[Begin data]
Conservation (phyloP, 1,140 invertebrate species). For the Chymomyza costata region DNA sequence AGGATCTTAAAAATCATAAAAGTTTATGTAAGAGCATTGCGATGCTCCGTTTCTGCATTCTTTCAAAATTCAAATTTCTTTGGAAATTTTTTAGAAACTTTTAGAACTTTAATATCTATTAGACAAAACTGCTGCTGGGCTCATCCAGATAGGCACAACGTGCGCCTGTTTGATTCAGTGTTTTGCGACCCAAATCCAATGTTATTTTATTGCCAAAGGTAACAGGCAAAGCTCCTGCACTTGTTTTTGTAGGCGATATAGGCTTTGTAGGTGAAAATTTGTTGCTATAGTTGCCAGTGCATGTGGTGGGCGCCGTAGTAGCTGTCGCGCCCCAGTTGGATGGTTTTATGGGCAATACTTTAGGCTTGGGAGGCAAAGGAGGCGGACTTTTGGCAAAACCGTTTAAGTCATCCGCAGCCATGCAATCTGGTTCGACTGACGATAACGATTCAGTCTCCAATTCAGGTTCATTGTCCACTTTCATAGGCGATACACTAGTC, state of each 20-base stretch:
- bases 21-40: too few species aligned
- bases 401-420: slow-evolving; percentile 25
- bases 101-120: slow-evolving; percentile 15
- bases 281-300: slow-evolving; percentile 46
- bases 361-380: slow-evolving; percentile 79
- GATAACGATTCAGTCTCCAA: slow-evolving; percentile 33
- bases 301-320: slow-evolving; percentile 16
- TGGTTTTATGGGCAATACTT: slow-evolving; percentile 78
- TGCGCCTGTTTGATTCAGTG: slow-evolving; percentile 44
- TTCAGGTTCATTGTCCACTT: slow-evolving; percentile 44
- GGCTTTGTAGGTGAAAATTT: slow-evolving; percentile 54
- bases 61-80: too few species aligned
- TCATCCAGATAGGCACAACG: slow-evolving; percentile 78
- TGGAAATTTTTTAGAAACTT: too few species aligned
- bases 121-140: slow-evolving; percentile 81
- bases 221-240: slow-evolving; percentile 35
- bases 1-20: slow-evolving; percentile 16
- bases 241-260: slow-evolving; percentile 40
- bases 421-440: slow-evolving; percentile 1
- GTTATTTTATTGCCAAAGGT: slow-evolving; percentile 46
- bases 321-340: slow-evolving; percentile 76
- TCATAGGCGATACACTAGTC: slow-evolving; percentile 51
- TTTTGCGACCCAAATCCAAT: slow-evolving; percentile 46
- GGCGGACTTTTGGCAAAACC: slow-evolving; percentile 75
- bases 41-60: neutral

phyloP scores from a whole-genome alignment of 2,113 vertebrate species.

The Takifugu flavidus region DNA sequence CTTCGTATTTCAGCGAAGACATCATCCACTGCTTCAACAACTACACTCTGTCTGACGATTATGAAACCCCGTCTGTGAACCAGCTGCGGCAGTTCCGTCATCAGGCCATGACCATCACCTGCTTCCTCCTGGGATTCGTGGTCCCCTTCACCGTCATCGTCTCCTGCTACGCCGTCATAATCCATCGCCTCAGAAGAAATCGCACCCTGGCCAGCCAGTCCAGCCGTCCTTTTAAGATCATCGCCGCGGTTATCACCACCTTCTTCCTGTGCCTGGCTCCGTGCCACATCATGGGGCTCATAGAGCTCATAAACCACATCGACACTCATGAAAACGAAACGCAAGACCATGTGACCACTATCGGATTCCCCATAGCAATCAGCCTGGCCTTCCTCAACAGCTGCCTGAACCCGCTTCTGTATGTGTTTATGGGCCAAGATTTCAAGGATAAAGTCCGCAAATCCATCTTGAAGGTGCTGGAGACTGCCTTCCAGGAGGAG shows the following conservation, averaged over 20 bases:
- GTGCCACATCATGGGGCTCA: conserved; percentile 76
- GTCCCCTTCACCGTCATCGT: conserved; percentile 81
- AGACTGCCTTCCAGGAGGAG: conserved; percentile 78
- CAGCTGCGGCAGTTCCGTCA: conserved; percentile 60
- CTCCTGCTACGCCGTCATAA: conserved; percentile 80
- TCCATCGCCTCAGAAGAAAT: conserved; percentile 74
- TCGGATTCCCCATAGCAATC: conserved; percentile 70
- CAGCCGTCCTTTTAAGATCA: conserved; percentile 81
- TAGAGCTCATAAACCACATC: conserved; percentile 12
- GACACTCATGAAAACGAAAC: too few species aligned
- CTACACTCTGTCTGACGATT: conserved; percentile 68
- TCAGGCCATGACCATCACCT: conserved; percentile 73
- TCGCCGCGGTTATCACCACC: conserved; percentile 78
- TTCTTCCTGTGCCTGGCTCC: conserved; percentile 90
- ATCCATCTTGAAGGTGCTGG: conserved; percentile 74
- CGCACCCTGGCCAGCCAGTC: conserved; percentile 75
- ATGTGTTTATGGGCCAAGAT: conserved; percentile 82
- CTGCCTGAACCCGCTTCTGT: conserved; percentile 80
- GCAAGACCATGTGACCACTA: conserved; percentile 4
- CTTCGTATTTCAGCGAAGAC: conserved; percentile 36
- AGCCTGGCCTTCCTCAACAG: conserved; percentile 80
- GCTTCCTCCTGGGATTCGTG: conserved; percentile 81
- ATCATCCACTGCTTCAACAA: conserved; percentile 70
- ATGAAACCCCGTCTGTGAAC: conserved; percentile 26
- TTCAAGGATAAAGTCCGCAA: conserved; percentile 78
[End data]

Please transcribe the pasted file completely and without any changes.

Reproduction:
Conservation (phyloP, 1,140 invertebrate species). For the Chymomyza costata region DNA sequence AGGATCTTAAAAATCATAAAAGTTTATGTAAGAGCATTGCGATGCTCCGTTTCTGCATTCTTTCAAAATTCAAATTTCTTTGGAAATTTTTTAGAAACTTTTAGAACTTTAATATCTATTAGACAAAACTGCTGCTGGGCTCATCCAGATAGGCACAACGTGCGCCTGTTTGATTCAGTGTTTTGCGACCCAAATCCAATGTTATTTTATTGCCAAAGGTAACAGGCAAAGCTCCTGCACTTGTTTTTGTAGGCGATATAGGCTTTGTAGGTGAAAATTTGTTGCTATAGTTGCCAGTGCATGTGGTGGGCGCCGTAGTAGCTGTCGCGCCCCAGTTGGATGGTTTTATGGGCAATACTTTAGGCTTGGGAGGCAAAGGAGGCGGACTTTTGGCAAAACCGTTTAAGTCATCCGCAGCCATGCAATCTGGTTCGACTGACGATAACGATTCAGTCTCCAATTCAGGTTCATTGTCCACTTTCATAGGCGATACACTAGTC, state of each 20-base stretch:
- bases 21-40: too few species aligned
- bases 401-420: slow-evolving; percentile 25
- bases 101-120: slow-evolving; percentile 15
- bases 281-300: slow-evolving; percentile 46
- bases 361-380: slow-evolving; percentile 79
- GATAACGATTCAGTCTCCAA: slow-evolving; percentile 33
- bases 301-320: slow-evolving; percentile 16
- TGGTTTTATGGGCAATACTT: slow-evolving; percentile 78
- TGCGCCTGTTTGATTCAGTG: slow-evolving; percentile 44
- TTCAGGTTCATTGTCCACTT: slow-evolving; percentile 44
- GGCTTTGTAGGTGAAAATTT: slow-evolving; percentile 54
- bases 61-80: too few species aligned
- TCATCCAGATAGGCACAACG: slow-evolving; percentile 78
- TGGAAATTTTTTAGAAACTT: too few species aligned
- bases 121-140: slow-evolving; percentile 81
- bases 221-240: slow-evolving; percentile 35
- bases 1-20: slow-evolving; percentile 16
- bases 241-260: slow-evolving; percentile 40
- bases 421-440: slow-evolving; percentile 1
- GTTATTTTATTGCCAAAGGT: slow-evolving; percentile 46
- bases 321-340: slow-evolving; percentile 76
- TCATAGGCGATACACTAGTC: slow-evolving; percentile 51
- TTTTGCGACCCAAATCCAAT: slow-evolving; percentile 46
- GGCGGACTTTTGGCAAAACC: slow-evolving; percentile 75
- bases 41-60: neutral

phyloP scores from a whole-genome alignment of 2,113 vertebrate species.

The Takifugu flavidus region DNA sequence CTTCGTATTTCAGCGAAGACATCATCCACTGCTTCAACAACTACACTCTGTCTGACGATTATGAAACCCCGTCTGTGAACCAGCTGCGGCAGTTCCGTCATCAGGCCATGACCATCACCTGCTTCCTCCTGGGATTCGTGGTCCCCTTCACCGTCATCGTCTCCTGCTACGCCGTCATAATCCATCGCCTCAGAAGAAATCGCACCCTGGCCAGCCAGTCCAGCCGTCCTTTTAAGATCATCGCCGCGGTTATCACCACCTTCTTCCTGTGCCTGGCTCCGTGCCACATCATGGGGCTCATAGAGCTCATAAACCACATCGACACTCATGAAAACGAAACGCAAGACCATGTGACCACTATCGGATTCCCCATAGCAATCAGCCTGGCCTTCCTCAACAGCTGCCTGAACCCGCTTCTGTATGTGTTTATGGGCCAAGATTTCAAGGATAAAGTCCGCAAATCCATCTTGAAGGTGCTGGAGACTGCCTTCCAGGAGGAG shows the following conservation, averaged over 20 bases:
- GTGCCACATCATGGGGCTCA: conserved; percentile 76
- GTCCCCTTCACCGTCATCGT: conserved; percentile 81
- AGACTGCCTTCCAGGAGGAG: conserved; percentile 78
- CAGCTGCGGCAGTTCCGTCA: conserved; percentile 60
- CTCCTGCTACGCCGTCATAA: conserved; percentile 80
- TCCATCGCCTCAGAAGAAAT: conserved; percentile 74
- TCGGATTCCCCATAGCAATC: conserved; percentile 70
- CAGCCGTCCTTTTAAGATCA: conserved; percentile 81
- TAGAGCTCATAAACCACATC: conserved; percentile 12
- GACACTCATGAAAACGAAAC: too few species aligned
- CTACACTCTGTCTGACGATT: conserved; percentile 68
- TCAGGCCATGACCATCACCT: conserved; percentile 73
- TCGCCGCGGTTATCACCACC: conserved; percentile 78
- TTCTTCCTGTGCCTGGCTCC: conserved; percentile 90
- ATCCATCTTGAAGGTGCTGG: conserved; percentile 74
- CGCACCCTGGCCAGCCAGTC: conserved; percentile 75
- ATGTGTTTATGGGCCAAGAT: conserved; percentile 82
- CTGCCTGAACCCGCTTCTGT: conserved; percentile 80
- GCAAGACCATGTGACCACTA: conserved; percentile 4
- CTTCGTATTTCAGCGAAGAC: conserved; percentile 36
- AGCCTGGCCTTCCTCAACAG: conserved; percentile 80
- GCTTCCTCCTGGGATTCGTG: conserved; percentile 81
- ATCATCCACTGCTTCAACAA: conserved; percentile 70
- ATGAAACCCCGTCTGTGAAC: conserved; percentile 26
- TTCAAGGATAAAGTCCGCAA: conserved; percentile 78